Regular soil tests are important to ensure that we are aware of the excesses as well as depletion of necessary macro and micro nutrients in the soil. We also need to look into the topography of the crop field, the low and high spots in the field, the areas impacted by acidification and salinity issues, detailed history of fertilizer and pesticide applications over the years and the successive crops grown. Any past issues associated with the soil should be recorded for future reference. The nature of pest and weed infestations should be recorded to identify any specific patterns with respect to local pest and weed populations. Such detailed record keeping together with advanced GPS- and GIS-generated high-quality images of the field over the years will provide a farmer or crop producer or a professional agronomist ample reference to make judicious decisions to secure comprehensive soil health strategy and crop management for the future.

Based on the above information, we need to adopt a specific crop rotation plan to ensure that the soil is not exhausted of essential soil nutrients. Application of fertilizers and pesticides should follow manufacturer’s guidelines stringently to avoid over application (Fig 4).

Fig 4. It is important to keep track of weed and pest species impacting crop production in a particular field for making judicious decisions regarding appropriate chemical applications at the appropriate stage and dosage following manufacturer’s instructions.

It is also important to note if soil compaction is causing a problem for the field. If this is an issue, then highly mechanized farming activities and movements of heavy vehicles need to be restricted to a specific easily accessible area to reduce negative impacts of soil compaction on the field.

Intercropping could be practised depending upon the farming need and also to use the soil resources judiciously. This can enhance crop production and add crop diversity to the field important for maintaining soil health.

Role of Cover Crops in Promoting Long-Term Soil Health and Soil Conservation

Cover crops are an important aspect for maintaining general soil health if used with scientific outlook and proper planning. Several cover crops choices are available. Annual and perennial legumes, various clovers and sweet clovers, bird’s-foot trefoil, hairy vetch, common vetch, cicer milkvetch, sainfoin (Fig. 5), fenugreek, fava beans, soybeans, field pea or forage pea, cowpea, chickpea, green pea, black pea, different species of beans, oil crops such as annual and perennial sunflower, safflower, flax, forage canola, different mustard species (Fig. 6), brassicas such as forage rape, turnips, collards, radish, forage crops such as tef grass, Sudan grass, sorghum, sorghum x Sudan grass hybrids, corn, cereals such as winter rye, wheat and triticale, different millets, such as Proso millet, Japanese millet, German millet, red millet, special or novelty crops such as hemp (Fig 7) , chicory, plantain, phacelia, buckwheat, and quinoa are only a handful of choices to mention from a big basket of abundant crop species currently available across Canada.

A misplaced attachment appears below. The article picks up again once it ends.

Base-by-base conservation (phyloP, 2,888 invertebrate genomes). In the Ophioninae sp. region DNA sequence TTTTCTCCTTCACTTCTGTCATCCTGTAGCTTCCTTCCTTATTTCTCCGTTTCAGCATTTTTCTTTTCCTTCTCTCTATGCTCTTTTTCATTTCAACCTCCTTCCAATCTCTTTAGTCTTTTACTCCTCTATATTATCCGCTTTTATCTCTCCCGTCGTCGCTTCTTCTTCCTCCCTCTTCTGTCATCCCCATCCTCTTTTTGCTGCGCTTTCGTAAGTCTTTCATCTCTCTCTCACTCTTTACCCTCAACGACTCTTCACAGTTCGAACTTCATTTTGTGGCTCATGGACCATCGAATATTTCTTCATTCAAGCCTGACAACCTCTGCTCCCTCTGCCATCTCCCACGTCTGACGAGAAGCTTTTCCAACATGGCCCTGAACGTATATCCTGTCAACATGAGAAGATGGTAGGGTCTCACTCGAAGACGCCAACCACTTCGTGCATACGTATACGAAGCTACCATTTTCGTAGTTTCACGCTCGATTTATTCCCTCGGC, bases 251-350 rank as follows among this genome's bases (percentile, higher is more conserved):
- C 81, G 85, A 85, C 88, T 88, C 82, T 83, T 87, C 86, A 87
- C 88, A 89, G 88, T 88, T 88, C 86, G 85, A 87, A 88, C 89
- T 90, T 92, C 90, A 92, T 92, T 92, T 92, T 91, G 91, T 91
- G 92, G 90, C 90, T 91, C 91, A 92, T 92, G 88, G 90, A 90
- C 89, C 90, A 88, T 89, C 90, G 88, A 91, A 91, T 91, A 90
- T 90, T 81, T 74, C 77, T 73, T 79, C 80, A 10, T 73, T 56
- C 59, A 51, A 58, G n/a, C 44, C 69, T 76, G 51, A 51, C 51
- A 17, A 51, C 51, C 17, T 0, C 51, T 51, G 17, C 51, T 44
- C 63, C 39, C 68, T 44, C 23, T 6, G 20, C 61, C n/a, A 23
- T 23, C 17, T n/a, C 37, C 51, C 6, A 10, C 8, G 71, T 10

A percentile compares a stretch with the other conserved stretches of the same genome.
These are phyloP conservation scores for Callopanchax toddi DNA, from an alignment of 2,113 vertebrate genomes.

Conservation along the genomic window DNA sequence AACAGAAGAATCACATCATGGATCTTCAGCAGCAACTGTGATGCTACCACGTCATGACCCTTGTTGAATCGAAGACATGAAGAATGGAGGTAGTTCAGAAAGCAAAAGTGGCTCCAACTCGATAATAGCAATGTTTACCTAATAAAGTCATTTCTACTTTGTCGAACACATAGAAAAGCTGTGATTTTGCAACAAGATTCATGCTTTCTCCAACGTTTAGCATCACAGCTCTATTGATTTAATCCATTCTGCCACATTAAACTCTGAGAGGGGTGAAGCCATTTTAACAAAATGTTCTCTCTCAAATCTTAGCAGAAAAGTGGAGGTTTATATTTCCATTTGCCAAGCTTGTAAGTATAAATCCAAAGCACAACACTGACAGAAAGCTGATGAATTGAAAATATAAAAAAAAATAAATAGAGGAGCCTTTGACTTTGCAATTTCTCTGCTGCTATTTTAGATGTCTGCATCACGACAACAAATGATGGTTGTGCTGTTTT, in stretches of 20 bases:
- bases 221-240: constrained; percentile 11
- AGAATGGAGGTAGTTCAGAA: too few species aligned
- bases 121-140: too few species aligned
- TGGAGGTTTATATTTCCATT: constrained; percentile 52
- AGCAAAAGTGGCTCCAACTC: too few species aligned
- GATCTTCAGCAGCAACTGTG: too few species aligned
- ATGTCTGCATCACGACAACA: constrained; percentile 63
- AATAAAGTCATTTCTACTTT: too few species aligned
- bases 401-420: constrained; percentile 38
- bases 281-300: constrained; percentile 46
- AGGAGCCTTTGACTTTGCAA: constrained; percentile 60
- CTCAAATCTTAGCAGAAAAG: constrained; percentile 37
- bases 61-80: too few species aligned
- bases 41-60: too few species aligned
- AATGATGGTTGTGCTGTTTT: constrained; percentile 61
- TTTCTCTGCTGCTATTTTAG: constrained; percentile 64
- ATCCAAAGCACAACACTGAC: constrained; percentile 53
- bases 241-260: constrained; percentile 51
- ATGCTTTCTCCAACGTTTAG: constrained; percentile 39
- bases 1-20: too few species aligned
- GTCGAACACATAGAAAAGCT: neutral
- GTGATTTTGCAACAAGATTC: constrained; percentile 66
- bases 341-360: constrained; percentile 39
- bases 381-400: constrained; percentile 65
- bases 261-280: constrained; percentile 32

Fig 5. Mustard cover crop in full bloom.
Fig 6. Perennial forage legume sainfoin is an excellent cover crop that can be successfully used in crop rotation cycles. Sainfoin is also exceptional for pollinators, attracting bees and other insects in large numbers.
Fig 7. Hemp is a new speciality crop for Canada and has been generating serious interest among farmers for agronomic productions. Hemp has been found to attract diverse species of insect pollinators too.

Several grass species such as orchard grass, tall fescue, short fescue, meadow fescue, creeping fescue, chewing fescue, festulolium, timothy, annual and perennial rye grass, Italian rye grass, and various other forage and native species are being used in specific legume-grass mix, in highly planned and organized crop rotations or in soil reclamation and pollinator mixes for attracting insect pollinators to the crop fields and in checking soil erosion effectively.

Cover crops should be selected based on the agro-climatic zone and soil zones of the region and used in planned rotations. Species or different appropriate cover crop mixes are to be selected based on the long-term objective of the crop production. For example, cover crop mixes used as pollinator mixes could not only be planted in the field during a fallow; but can also be used in agronomically unsuitable areas, along field perimeter, under the centre pivot stand, hard to access areas of the farm, shelter belts or adjacent to water bodies or low spots in the field too.

Forage cover crops could be used where the field is partly subjected to animal foraging or grazing or ranching. Similarly, oil crops, pharmaceutical or neutraceutical crops, or specialty or novelty cover crops could be used in crop rotations with major food or industrial crops grown in the particular field in a specific agro-climatic region.

Fig 8 Cover crops rotations can be an effective long term solution for managing optimal soil health with long term positive impacts on soil quality and soil conservation.